I know this to be true, and I’m going to toss it out for you to consider: I’m sixty-eight years old, and my time on this planet is dwindling down.  I don’t have time for fear, and I don’t have time to waste being paralyzed by fear.  The worst that can happen, by trying, is nowhere near the worst that can happen by not trying.

Thus speaketh the old man!


Meet my new friend Dale…here is her website/blog, A Dalectable Life….I like her style and her outlook on life, and I’m pretty sure you will too.


Another friend of mine, Sydney Spence, just recently published a coloring book for young kids…

Hippo Henry and Friends….you can find it on Amazon by following this link.  It’s for a good cause, proceeds going to her local school, and community programs for kids, for much-needed supplies.  Sydney also has a website where all of her other books are listed and you can find that here.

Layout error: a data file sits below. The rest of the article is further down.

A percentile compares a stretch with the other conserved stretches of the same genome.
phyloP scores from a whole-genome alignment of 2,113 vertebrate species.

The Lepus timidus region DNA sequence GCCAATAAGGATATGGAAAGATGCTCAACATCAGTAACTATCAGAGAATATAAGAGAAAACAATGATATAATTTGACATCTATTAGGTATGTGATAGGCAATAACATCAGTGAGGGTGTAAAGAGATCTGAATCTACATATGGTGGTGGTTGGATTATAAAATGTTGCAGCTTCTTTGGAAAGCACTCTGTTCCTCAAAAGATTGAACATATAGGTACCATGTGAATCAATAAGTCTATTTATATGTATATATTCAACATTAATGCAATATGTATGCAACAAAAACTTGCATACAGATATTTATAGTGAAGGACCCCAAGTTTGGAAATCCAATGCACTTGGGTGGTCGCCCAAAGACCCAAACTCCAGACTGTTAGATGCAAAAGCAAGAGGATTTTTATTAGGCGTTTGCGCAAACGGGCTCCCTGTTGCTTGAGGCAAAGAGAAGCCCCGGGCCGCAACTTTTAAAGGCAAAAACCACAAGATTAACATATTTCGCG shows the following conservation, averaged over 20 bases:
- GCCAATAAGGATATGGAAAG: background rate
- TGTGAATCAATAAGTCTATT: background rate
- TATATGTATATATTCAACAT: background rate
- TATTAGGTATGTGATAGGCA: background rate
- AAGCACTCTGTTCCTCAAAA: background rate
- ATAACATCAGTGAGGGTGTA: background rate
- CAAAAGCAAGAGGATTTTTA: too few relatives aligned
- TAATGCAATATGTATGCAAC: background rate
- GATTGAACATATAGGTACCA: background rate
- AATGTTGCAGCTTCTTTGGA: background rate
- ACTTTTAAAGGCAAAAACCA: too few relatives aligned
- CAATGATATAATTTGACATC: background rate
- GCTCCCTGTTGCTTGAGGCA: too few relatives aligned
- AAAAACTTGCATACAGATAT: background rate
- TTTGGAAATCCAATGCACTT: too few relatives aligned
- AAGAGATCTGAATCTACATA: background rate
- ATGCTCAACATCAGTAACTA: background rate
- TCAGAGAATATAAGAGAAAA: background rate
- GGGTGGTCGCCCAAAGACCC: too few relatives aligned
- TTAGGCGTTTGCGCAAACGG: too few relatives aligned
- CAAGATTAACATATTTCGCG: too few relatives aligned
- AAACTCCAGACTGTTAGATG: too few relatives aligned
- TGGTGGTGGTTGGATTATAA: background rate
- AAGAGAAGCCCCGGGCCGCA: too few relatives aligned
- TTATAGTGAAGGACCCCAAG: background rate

Most of you who follow this are writers, so let me ask this of you: what are you afraid of doing? What is fear holding you back from?

Kick fear in the balls!


“Helping writers to spread their wings and fly.”

29 Responses to “Afraid To Take the Plunge”

  1. Janine Huldie March 28, 2017 at 2:04 pm #

    Couldn’t agree more about fear and not trying. I constantly tell my kids to try new things and not be afraid. So, as a parent, I wholeheartedly agree, as well as as a writer, too. Thanks Bill and Happy Tuesday 🙂

    • Billybuc March 28, 2017 at 2:26 pm #

      Thanks Janine! One of the best things we can teach our kids is to try without fear of consequences. Well done my friend, and Happy Rainy Tuesday to you!

  2. froggy213 March 28, 2017 at 3:21 pm #

    I am scared to write this comment. What will Bill think? Will I make a grammar or punctuation mistake? Oh well, I’ll just kick it in the balls and write it anyway…No Bill, not you; I won’t kick you there. Lol.

    Thanks for sharing this. We just can’t have time for fear.

    • Billybuc March 28, 2017 at 4:53 pm #

      I love that last comment, Greg…no time for fear, my friend. Thank you!

  3. ericdierker March 28, 2017 at 3:44 pm #

    “Fear is only God showing me the direction I must take”
    Have a great one.

    • Billybuc March 28, 2017 at 4:53 pm #

      I will indeed, Eric, and you do that same. Thanks, buddy!